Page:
New Water Music for the Thames Diamond Jubilee Pageant
Composed By: Various Artists
Distributed by: Silva Screen Records
Reviewed by Melissa Minners
Marking the 60th anniversary of Queen's ascension to the throne, the Diamond Jubilee of Queen Elizabeth II was a much celebrated event. The River Thames Diamond Jubilee Pageant was held on June 3, 2012 and featured a flotilla of over 1000 boats. New Water Music was performed for the Queen on a barge during the pageant. Drawing on Handel's Water Music, New Water Music featured five minute movements composed by eleven contemporary British composers. Silva Screen Records released a studio recording of the New Water Music for the Thames Diamond Jubilee Pageant in May 2012.
New Water Music for the Thames Diamond Jubilee Pageant is an eleven track album featuring the works of such notable composers as Anne Dudley (The Full Monty), Howard Goodall (Mr. Bean), Julian Nott (Wallace & Gromit), Jocelyn Pook (Eyes Wide Shut), Stephen Warbeck (Shakespeare in Love) and more. The music is performed by Ensemble H2O featuring strings, bass, woodwinds, saxophone, percussion, marimba and electronic keyboard.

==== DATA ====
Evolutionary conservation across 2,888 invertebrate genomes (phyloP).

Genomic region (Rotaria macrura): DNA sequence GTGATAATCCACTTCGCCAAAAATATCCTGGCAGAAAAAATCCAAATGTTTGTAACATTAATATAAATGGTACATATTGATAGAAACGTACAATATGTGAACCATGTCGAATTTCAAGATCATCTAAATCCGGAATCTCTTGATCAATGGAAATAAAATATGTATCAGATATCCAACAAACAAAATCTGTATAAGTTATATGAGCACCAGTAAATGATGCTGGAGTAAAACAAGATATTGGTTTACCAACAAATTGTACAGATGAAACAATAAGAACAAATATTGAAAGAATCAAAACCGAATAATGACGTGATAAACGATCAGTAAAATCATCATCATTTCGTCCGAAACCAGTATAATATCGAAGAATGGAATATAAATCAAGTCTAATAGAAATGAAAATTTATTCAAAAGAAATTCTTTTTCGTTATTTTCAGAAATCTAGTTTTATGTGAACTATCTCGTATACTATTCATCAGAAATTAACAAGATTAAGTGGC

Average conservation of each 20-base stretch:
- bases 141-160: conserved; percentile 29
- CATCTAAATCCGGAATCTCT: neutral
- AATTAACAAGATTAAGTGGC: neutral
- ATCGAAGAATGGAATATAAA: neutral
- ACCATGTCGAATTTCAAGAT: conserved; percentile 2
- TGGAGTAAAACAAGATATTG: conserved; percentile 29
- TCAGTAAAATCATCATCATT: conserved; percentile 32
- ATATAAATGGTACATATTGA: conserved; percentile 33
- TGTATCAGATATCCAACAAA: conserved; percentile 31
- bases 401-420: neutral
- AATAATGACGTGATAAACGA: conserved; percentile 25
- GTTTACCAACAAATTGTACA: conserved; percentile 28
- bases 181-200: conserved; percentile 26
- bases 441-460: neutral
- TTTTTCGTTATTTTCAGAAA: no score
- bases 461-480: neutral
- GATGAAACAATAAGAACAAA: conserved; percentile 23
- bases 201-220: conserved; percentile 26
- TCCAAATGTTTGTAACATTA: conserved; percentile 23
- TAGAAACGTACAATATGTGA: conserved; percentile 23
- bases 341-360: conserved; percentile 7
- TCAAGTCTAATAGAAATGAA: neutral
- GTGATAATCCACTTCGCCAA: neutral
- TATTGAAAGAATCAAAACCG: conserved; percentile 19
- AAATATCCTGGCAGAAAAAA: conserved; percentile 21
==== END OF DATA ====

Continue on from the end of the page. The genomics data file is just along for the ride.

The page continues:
Having never heard Handel's original Water Music, I found myself in a unique position - I would not have to worry about comparing the original version to that of the new version. Thus, I could listen to the music on this album with an open mind. And yet, there was a part of my mind that had already made up what music I would expect to be performed at the Queen's Diamond Jubilee. It was that part of my mind that made me stare quizzically at the music coming from my player.
Not only was the music being played nothing like I expected to hear, I'm not quite sure I even liked a lot of it. The music composed for the celebration was certainly unique, but, thanks to my presumptiveness, I had a hard time accepting it, particularly the track called London Bells which had a distinctive Middle Eastern flare. Despite the knowledge that the composers were contemporary, I was expecting a more classical style to the music. While I expected the brass that normally presents itself at royal events, the amount of brass used in this performance was actually a bit much...and the style had more of a Latin flare than a British one.
Perhaps the idea of this album was to show the cultural diversity of the people that now make up the United Kingdom. If that is the case, the compositions found on this album more than live up to expectations. But for me, this album doesn't really represent the royalty of the crown. This music is supposed to have drawn upon Handel's Water Music. Knowing Handel's classical style, I can only deduce that the only similarity between his Water Music and New Water Music is that they were both composed for a performance to take place on the Thames River. While the music on the album is interesting, it's not something I would bother purchasing.